Government Housing Minister Brandon Lewis issued new starter homes design guidance on 27 March 2015 (Starter Homes Design). The government’s Design Advisory Panel put together exemplar schemes that developers and authorities can use when developing new starter homes in their area.
Under the England only Government scheme, the new starter homes will be available to first-time buyers with a 20% discount. The homes would be built on brownfield public and commercial sites no longer needed for industrial or commercial use. The homes are likely to be exempt from some levys, obligations and aspects of the building regulations, which has drawn widespread criticism.
According to an article in The Guardian, “The Tories’ new design guide backs tiny, unliveable, backward-looking homes”. There is “a fundamental disinterest” in what the houses are like inside and how practical it is for different sorts of households is to live in them. The authors seem to have concentrated on what a house looks like from the street.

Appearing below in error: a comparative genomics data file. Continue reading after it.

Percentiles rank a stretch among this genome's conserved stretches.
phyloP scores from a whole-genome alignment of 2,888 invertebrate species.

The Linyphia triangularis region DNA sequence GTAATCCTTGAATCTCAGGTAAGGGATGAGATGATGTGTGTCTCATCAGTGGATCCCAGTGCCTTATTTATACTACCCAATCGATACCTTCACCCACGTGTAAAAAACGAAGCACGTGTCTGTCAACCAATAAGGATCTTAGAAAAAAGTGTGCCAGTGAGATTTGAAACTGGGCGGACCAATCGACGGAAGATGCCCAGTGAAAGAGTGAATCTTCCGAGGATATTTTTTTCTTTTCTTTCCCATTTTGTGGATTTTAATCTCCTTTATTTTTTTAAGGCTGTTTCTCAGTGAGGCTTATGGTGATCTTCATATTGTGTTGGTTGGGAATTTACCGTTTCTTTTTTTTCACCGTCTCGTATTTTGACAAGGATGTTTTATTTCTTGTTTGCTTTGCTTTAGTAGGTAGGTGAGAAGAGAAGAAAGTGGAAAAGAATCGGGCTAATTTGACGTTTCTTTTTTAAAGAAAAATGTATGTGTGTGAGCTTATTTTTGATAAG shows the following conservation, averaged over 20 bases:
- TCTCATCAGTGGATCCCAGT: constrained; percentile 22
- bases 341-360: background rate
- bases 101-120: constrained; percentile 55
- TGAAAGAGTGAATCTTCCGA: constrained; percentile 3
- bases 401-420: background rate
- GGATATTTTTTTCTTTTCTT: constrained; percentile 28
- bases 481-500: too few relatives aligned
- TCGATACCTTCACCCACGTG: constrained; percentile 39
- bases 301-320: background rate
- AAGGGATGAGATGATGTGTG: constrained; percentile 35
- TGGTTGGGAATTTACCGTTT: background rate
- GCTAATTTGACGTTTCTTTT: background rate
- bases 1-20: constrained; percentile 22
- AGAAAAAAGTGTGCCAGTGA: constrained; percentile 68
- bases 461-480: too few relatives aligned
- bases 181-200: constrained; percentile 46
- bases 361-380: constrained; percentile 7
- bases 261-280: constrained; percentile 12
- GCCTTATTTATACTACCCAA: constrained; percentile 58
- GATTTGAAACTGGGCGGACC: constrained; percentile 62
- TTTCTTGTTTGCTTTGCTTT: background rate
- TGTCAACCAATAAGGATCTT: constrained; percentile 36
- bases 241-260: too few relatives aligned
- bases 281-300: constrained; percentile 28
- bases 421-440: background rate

Architect Sam Jacob also said the selected schemes paid too much attention to nostalgia:
“It’s a real shame to have drawn examples from such a small self-interested pool. If this is trying to set the bar for good design, then it’s an opportunity missed as it’s just a stylistic pattern book rather than a real investigation into what might make good homes. Though I’m sure it will go down well with the volume house builders.” Building Online
RIBA, the architects’ professional association, has issued a press release backed by RIBA President Stephen Hodder and the Landscape Institute’s Noel Farrer, both of whom were on the design panel. This expresses dissatisfaction with the published guide.
“People want homes that are attractive, functional and sustainable, however the use of national ‘design templates’ for starter homes could result in generic properties that don’t fit into the area in which they are being built. Well-designed homes are ones that function well and are set distinct appropriate places that can adapt to changes in the circumstances of their occupants. The design templates outlined do not address this.” RIBA press release